One thing that I really like about the ergonomics of the Bartech hand units are the channels along the long sides of the hand unit. I find that they are the perfect place to rest my palm in and wrap my fingers around the transmitter and get a good grip on it. The Axis is built inside a rectangular housing and lacks these channels to firmly grip the transmitter which makes it not quite as comfortable as the Bartech for long term operating. I imagine some kind of ergo hand grip that screws into the rosette in the back of the hand unit would make holding it more comfortable.


Also, one thing that I think Hocus is lacking for the Axis is a firm iris rod mounting bracket or a 1/4” 20 thread somewhere on it so it can be firmly mounted to a camera. Velcro works fine at the moment because the receiver is fairly light weight, but I am the type of person who wants all accessories firmly screwed down and locked into place. I’m told by Peter that a bracket is in the works.


All in all, when I arrive on set I feel proud to break open the Axis 1 case and show it off to anyone who will listen to me! As both a focus puller and a steadicam op, I love using it and showing others how to use it. I recommend it hand over fist over the Bartech and would definitely recommend anyone in the market or looking to upgrade. I can’t wait to see what all comes out of Hocus next!


There are a couple more pictures of the system on my website here: Axis 1







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#2 Wolfgang Troescher

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Posted 04 August 2013 - 02:11 PM

I own an Axis1 system for about 3 weeks and I'm very happy with it. I don't like use velcros, too. So I'm happy to hear that Peter will develop a bracket for the receiver.
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#3 Daniel Stilling DFF

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Posted 04 August 2013 - 02:37 PM

That unit from Peter looks great!

I just have 2 corrections, regarding the BFD: Luis Puli makes solid metal marking disks that are fantastic and loved by my ac's. And the V2 Bartech digital receiver has a different reset button that gen 1. you can now recalibrate the motor using just your finger, pressing down the cal button. And it keeps the calibration for a little less than an hour.


I have been following Peters development of this system, and I know he's very thorough and would only deliver a system when it was top notch. By the reports he seems to have nailed it!


Congrats Mike with your purchase.

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#4 Tian Shen

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Posted 05 August 2013 - 08:36 AM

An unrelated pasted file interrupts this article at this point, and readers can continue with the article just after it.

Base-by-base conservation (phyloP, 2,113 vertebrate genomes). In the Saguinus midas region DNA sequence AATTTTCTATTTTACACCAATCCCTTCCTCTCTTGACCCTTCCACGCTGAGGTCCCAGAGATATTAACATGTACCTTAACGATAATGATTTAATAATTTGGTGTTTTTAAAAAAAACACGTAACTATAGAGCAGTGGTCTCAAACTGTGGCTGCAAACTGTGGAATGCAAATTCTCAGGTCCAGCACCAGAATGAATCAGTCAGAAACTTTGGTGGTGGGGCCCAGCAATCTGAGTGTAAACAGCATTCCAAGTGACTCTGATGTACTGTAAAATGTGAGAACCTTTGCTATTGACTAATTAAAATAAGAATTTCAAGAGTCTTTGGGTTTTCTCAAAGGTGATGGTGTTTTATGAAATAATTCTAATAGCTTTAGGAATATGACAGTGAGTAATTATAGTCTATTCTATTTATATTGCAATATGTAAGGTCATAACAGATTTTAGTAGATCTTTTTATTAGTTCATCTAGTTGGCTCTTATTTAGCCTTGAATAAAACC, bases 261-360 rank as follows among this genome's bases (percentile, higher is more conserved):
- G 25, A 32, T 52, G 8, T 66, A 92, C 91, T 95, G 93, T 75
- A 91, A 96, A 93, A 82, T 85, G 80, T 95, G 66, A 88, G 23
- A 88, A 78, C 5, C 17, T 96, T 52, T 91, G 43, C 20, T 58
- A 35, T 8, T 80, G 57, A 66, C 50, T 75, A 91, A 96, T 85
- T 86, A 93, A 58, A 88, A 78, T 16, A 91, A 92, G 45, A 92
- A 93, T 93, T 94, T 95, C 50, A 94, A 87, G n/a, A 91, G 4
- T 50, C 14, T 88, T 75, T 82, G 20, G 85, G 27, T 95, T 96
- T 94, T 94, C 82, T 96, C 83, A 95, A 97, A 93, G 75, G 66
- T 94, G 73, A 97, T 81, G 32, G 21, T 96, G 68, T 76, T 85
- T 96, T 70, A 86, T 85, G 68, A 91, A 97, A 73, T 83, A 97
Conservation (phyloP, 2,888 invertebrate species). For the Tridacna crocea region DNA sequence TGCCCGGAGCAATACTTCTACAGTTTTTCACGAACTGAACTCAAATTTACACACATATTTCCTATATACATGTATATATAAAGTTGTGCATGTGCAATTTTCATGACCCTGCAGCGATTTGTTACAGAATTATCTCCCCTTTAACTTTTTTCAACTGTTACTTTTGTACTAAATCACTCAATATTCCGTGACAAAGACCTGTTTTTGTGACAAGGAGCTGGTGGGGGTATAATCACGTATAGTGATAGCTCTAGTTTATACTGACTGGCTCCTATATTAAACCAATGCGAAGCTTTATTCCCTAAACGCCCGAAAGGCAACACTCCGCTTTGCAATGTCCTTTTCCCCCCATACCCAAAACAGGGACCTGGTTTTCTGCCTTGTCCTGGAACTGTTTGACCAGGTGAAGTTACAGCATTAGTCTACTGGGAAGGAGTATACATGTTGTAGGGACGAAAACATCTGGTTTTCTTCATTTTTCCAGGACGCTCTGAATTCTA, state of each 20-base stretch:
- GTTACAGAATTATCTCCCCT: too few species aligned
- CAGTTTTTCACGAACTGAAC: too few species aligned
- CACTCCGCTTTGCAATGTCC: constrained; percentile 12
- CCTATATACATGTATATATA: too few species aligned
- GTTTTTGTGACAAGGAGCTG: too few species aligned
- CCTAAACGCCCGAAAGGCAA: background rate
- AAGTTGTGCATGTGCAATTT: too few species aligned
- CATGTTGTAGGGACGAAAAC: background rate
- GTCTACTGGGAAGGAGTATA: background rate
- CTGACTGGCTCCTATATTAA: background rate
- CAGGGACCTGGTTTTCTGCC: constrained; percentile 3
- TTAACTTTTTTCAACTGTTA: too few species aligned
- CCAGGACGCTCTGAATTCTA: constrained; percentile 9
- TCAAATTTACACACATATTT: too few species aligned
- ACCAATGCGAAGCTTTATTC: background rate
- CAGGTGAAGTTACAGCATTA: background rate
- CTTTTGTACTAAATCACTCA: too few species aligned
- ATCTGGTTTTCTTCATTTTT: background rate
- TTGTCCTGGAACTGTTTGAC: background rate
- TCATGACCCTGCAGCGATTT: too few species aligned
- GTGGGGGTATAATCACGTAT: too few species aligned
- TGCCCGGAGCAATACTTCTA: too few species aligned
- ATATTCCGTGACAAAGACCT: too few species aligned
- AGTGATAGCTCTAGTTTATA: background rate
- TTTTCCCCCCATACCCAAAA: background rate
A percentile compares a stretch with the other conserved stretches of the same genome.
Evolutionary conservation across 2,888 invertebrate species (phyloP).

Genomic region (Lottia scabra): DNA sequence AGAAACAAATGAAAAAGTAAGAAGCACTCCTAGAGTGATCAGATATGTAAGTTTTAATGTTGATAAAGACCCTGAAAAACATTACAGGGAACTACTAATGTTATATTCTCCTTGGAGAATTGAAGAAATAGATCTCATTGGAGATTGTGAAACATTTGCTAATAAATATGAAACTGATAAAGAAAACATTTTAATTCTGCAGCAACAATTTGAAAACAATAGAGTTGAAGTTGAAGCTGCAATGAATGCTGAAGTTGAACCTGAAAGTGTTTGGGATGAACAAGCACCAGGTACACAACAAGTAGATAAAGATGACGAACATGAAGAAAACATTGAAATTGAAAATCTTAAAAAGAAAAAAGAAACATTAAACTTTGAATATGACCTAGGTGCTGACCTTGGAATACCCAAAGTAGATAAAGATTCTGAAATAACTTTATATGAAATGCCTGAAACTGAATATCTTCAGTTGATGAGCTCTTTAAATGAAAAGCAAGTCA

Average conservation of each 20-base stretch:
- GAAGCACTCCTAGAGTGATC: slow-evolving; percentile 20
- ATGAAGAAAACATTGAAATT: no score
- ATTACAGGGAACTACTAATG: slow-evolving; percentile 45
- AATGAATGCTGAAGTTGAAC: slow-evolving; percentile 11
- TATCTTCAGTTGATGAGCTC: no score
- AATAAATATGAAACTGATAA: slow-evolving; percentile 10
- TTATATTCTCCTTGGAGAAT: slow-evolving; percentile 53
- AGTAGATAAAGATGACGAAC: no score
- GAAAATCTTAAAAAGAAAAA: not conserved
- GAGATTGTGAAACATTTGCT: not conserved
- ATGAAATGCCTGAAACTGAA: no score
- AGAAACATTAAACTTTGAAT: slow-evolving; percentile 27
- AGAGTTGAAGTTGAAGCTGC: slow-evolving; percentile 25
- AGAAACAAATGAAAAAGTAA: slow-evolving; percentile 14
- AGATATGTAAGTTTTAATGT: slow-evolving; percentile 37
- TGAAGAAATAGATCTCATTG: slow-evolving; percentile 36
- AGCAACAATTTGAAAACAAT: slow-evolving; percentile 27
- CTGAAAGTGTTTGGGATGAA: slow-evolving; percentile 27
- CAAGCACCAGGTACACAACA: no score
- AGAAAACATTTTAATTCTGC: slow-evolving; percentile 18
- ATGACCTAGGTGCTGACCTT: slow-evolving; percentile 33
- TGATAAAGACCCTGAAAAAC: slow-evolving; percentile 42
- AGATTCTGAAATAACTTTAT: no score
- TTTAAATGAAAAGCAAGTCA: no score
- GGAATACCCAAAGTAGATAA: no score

I've received my unit and just started using it on a local movie today.


 Initial impressions. It is silky smooth, motor is slient, focus knob has a nice feel to it, able to do really slow racks with no stepping and it's very responsive if you need to do fast racks.


 I made my own mount for the receiver, it can be mounted anywhere on the camera. Up on top, side of the camera as well as below the rods for the traditional steadicam set up.


 Will post a write up on my experience with it and pics of my set up in a couple of days.

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#5 Peter Hoare

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Posted 05 August 2013 - 09:57 AM

Hi Tien,


Id be interested to see your mount you have come up with, can you show us some photos? I have prototypes of the first ones due from the machine shops this week.



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#6 Tian Shen

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Posted 06 August 2013 - 07:42 AM

 The design of my plate is very simple and basic. 


 I initially had it made for the Digital and Analog Bartech receivers.  It is an aluminium plate with slots milled out on top and below with 1/4' and 3/8" threaded holes in the center area.


 This plate can be mounted with a mini noga/nano clamp, a 15mm or 19mm rail clamp and even upside down to a bridge support below the lens (eg steadicam set up)


 Receiver is mounted via velcro to the plate.


 The slots top and below were milled out to accomodate a velcro strap for added security (for vigorous handheld shots) and to accomadate the Zaxcom timecode/audio pack (piggy back onto the receiver).


  My point and shoot digi cam decided to die on me today (not a good month to say the least, anything that could go wrong or die on me actually did), these are some shots taken with my Iphone shot hastily on set today.


  Will have proper pictures when I have time to buy a new camera.

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#7 Peter Hoare

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Posted 06 August 2013 - 06:40 PM

Nice, looks like it does the job neatly. Once ive got the brackets back here il show them to you and you can see what you think. The machine shop will be doing them this week hopefully.